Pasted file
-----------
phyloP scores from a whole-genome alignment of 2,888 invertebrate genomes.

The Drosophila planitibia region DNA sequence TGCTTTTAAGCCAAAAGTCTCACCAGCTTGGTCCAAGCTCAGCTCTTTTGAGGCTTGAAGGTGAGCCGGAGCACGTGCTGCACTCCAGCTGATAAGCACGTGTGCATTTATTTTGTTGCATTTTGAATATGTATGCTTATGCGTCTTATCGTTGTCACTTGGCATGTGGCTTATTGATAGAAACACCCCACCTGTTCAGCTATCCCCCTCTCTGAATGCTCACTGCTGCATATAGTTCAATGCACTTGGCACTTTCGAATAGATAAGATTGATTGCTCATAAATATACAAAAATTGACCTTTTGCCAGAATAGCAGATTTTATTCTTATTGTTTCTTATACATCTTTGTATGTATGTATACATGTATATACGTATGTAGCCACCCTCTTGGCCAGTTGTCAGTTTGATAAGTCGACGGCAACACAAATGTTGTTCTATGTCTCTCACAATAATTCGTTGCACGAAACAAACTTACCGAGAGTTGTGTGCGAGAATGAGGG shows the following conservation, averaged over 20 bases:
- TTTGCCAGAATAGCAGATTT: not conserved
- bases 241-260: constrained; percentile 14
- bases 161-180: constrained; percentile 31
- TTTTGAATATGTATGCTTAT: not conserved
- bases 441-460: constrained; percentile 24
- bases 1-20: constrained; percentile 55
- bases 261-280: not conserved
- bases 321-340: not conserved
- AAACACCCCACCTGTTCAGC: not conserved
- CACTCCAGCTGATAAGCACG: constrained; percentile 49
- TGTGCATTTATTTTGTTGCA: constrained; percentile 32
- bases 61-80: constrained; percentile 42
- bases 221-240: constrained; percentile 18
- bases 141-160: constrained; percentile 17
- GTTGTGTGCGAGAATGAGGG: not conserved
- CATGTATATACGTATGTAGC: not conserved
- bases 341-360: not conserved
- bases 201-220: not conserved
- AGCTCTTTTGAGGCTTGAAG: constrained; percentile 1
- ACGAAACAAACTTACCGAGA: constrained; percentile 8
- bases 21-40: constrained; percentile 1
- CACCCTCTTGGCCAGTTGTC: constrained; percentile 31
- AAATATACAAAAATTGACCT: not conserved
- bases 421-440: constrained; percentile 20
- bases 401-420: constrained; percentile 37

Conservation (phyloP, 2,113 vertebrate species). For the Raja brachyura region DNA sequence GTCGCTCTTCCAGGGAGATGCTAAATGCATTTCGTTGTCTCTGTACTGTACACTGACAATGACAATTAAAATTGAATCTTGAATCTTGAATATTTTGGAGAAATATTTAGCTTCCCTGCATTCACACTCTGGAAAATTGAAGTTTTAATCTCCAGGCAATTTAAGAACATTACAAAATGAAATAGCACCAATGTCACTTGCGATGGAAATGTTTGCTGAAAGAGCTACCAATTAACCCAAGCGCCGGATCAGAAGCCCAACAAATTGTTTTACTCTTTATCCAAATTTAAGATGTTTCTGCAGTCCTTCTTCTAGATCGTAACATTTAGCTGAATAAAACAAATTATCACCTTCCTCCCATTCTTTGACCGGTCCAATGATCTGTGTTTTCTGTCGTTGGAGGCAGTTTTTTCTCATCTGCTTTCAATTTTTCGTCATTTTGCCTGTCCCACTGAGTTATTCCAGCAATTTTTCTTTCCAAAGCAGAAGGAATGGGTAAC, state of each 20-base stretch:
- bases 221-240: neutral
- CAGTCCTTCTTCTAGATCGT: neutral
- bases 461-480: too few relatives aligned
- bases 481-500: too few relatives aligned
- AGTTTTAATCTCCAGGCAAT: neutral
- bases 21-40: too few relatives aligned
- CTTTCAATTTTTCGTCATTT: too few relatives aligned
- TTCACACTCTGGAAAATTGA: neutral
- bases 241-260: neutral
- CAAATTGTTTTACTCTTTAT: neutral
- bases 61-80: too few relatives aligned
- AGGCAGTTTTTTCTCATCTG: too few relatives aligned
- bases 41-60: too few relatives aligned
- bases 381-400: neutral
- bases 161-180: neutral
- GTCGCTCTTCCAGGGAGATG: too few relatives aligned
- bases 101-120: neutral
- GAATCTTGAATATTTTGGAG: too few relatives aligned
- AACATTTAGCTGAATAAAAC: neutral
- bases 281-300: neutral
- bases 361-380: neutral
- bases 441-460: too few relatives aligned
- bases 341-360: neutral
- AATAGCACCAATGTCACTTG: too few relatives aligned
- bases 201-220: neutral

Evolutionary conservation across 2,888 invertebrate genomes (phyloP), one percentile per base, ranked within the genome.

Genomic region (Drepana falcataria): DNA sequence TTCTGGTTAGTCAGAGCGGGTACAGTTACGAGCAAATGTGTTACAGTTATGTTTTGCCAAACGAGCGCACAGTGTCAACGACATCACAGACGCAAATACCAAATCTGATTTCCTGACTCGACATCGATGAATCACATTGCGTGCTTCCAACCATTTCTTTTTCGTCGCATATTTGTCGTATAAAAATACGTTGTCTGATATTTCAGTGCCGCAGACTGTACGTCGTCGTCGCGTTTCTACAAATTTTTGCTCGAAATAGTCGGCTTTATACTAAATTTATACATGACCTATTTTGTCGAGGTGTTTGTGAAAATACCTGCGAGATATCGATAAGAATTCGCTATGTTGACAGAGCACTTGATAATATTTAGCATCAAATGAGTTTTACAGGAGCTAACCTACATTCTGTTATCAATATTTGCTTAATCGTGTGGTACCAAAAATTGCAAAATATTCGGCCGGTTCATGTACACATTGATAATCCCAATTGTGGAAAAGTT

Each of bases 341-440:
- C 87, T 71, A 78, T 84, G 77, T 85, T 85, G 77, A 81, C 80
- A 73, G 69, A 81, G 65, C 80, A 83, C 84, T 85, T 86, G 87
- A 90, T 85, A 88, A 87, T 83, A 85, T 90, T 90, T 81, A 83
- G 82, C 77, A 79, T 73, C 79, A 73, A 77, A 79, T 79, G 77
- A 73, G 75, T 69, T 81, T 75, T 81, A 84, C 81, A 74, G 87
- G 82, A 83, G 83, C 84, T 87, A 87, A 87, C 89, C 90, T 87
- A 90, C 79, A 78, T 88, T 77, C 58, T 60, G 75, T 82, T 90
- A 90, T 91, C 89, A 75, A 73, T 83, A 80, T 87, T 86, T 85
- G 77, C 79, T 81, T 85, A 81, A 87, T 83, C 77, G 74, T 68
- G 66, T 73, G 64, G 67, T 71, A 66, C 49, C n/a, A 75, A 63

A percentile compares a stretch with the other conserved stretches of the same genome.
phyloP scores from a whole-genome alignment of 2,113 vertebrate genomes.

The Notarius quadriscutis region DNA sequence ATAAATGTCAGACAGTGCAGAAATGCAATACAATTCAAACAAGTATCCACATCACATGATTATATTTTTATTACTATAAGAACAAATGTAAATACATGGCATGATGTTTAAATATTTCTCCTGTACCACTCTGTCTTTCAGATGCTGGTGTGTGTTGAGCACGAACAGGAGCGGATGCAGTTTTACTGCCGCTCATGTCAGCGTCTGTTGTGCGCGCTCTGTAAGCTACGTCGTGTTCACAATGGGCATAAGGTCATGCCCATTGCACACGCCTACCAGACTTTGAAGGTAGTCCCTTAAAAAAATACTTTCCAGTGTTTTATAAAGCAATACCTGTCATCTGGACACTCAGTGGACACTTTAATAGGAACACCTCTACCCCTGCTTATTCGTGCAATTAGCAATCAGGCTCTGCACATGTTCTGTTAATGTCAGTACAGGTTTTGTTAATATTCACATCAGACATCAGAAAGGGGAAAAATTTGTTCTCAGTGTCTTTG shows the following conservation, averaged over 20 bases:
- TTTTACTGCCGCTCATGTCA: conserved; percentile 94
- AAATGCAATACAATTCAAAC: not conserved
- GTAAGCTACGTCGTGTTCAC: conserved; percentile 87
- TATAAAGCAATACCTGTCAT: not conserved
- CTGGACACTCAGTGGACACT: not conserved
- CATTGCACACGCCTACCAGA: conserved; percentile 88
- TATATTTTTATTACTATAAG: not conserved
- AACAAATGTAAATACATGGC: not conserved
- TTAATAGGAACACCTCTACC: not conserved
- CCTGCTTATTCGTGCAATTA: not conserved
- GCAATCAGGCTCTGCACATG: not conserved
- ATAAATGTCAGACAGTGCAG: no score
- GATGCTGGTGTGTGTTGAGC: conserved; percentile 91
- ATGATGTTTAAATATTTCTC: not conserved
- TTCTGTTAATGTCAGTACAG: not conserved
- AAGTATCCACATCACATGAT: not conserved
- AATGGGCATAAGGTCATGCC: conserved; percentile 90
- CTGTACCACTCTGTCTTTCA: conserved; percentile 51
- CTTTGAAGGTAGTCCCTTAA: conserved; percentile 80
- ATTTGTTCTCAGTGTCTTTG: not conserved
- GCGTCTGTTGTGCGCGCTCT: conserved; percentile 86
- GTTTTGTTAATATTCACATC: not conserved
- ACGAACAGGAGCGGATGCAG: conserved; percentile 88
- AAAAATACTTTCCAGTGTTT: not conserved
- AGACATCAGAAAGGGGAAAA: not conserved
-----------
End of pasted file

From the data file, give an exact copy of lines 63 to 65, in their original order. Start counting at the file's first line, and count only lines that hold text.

- A 90, C 79, A 78, T 88, T 77, C 58, T 60, G 75, T 82, T 90
- A 90, T 91, C 89, A 75, A 73, T 83, A 80, T 87, T 86, T 85
- G 77, C 79, T 81, T 85, A 81, A 87, T 83, C 77, G 74, T 68